While it’s too soon to tell if a true sea change is in the works, here are seven relatively recent shifts in the Cuban mediasphere. Many of them would have seemed inconceivable just a few years ago and bear watching in the future.

Blogs

Most Recent Posts

TV viewership declines, diversity stalls in newsrooms

Revenue and audience trends for Hispanic- and black-oriented news outlets have mirrored closely the fluctuation of the industry overall, a recent Pew Research Center report found.


Survivors reflect on life after deadly bacterial infections

When FRONTLINE’s "Hunting the Nightmare Bacteria" premiered in 2013, Addie Rerecich and David Ricci were still struggling with the consequences of devastating antibiotic-resistant infections. Four years later, FRONTLINE and the Workshop caught up with the two survivors to find out how they were doing as part of an updated broadcast of the film tonight, July 25, 2017, nationwide on PBS. Check local listings.

Sinclair exemplifies consolidation concerns in TV news

Nearly 15 years ago, the five largest television companies owned about 180 of the country’s local news channels. Now, after years of dizzying buying sprees, mergers and billions of dollars spent, those companies own more than twice that — a pattern of consolidation that worries many, both within the industry and outside of it. 

More Republicans think negatively about higher ed

For the first time since Pew began tracking it, a majority of Republicans and Republican-leaning independents (58 percent) now say colleges “have a negative effect on the country.” That’s compared to 72 percent of Democrats and Democratic leaners who say colleges and universities have a positive impact. Whatever the cause, colleges and universities now share in a dubious distinction: as some of the most divisive national institutions. The only other institution that, according to Pew, divides Americans more? The national news media.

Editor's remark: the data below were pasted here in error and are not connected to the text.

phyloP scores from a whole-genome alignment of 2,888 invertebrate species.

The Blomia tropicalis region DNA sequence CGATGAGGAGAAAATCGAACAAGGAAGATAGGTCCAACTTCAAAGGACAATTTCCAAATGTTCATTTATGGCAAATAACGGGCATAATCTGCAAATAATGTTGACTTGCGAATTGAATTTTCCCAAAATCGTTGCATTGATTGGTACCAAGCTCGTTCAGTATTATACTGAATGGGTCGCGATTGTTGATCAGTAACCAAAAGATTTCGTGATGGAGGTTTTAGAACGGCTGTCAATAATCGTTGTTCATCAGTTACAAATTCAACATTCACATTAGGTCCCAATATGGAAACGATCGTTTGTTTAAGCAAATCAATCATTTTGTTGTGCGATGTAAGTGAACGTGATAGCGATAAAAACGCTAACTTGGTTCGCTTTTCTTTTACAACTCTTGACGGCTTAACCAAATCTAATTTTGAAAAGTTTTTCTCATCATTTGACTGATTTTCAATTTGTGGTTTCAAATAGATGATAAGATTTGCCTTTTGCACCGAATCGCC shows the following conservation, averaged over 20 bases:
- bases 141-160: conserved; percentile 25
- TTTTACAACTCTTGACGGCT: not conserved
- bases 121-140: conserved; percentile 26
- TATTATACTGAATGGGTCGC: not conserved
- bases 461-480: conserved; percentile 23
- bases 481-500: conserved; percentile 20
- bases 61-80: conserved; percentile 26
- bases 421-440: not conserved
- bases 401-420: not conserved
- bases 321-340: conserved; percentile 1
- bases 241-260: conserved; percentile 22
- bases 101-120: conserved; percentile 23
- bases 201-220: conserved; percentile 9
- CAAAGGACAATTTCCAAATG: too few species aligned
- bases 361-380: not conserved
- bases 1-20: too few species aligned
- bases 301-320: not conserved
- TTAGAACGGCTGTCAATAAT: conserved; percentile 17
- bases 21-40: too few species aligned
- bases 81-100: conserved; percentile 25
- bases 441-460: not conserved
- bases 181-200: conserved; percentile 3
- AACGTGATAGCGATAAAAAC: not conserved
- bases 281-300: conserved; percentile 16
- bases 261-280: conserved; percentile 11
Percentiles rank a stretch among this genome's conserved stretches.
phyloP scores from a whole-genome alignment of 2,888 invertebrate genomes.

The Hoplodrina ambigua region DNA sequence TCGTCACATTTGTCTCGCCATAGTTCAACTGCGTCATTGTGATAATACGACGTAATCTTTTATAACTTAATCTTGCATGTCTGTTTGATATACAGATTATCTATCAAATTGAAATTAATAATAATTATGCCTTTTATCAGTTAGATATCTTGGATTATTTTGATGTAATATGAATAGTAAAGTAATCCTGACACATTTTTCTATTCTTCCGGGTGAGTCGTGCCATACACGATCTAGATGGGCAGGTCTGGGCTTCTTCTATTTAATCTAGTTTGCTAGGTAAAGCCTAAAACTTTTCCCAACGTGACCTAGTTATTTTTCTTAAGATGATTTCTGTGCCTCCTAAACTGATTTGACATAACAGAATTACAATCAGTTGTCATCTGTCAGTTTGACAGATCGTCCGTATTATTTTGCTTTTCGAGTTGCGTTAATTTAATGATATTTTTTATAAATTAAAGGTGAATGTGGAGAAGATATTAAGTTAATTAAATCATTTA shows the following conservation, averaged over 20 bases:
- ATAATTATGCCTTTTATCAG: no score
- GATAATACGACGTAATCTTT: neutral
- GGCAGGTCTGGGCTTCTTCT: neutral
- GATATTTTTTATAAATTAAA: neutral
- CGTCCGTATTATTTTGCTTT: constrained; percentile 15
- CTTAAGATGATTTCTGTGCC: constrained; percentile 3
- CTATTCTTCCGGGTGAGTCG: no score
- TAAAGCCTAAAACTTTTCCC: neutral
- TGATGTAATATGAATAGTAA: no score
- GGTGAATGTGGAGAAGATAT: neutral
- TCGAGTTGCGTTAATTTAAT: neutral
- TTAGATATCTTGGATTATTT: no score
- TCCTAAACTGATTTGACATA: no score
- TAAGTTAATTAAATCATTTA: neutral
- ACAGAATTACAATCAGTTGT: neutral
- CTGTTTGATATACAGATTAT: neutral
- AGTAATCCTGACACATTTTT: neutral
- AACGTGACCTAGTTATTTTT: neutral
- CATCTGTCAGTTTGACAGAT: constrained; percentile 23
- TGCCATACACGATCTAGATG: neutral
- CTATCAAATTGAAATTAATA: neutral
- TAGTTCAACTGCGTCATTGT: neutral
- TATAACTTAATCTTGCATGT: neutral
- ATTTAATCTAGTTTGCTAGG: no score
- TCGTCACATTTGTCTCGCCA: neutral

What We're Reading: Inspiring investigations

Recent investigative and longform work that has inspired our IRW summer interns.

Partners

Workshop Partners

We publish online and in print, often teaming up with other news organizations. We're working now on a new program with FRONTLINE producers, to air later in the year, and on the "Years of Living Dangerously," a series on climate change that has begun airing on Showtime. A story last year on the use of solitary confinement in immigration detention centers was co-published with The New York Times. Our updates to our long-running BankTracker project, in which you can view the financial health of every bank and credit union in the country, have been published with msnbc.com, now nbcnews.com, and we co-published stories in our What Went Wrong series on the economy with The Philadelphia Inquirer and New America Media. Our graduate students are working as researchers with Washington Post reporters, and our new senior editor is a member of the Post's investigative team. Learn more on our partners page.

Projects

Investigating Power update

Investigating Power update

Profiles of notable journalists and their stories of key moments in U.S. history in the last 50 years can be found on the Investigating Power site. See Workshop Executive Editor Charles Lewis' latest video interviews as well as historic footage and timelines. You can also read more about the project and why we documented these groundbreaking examples of original, investigative journalism that helped shape or change public perceptions on key issues of our time, from civil rights to Iraq, here.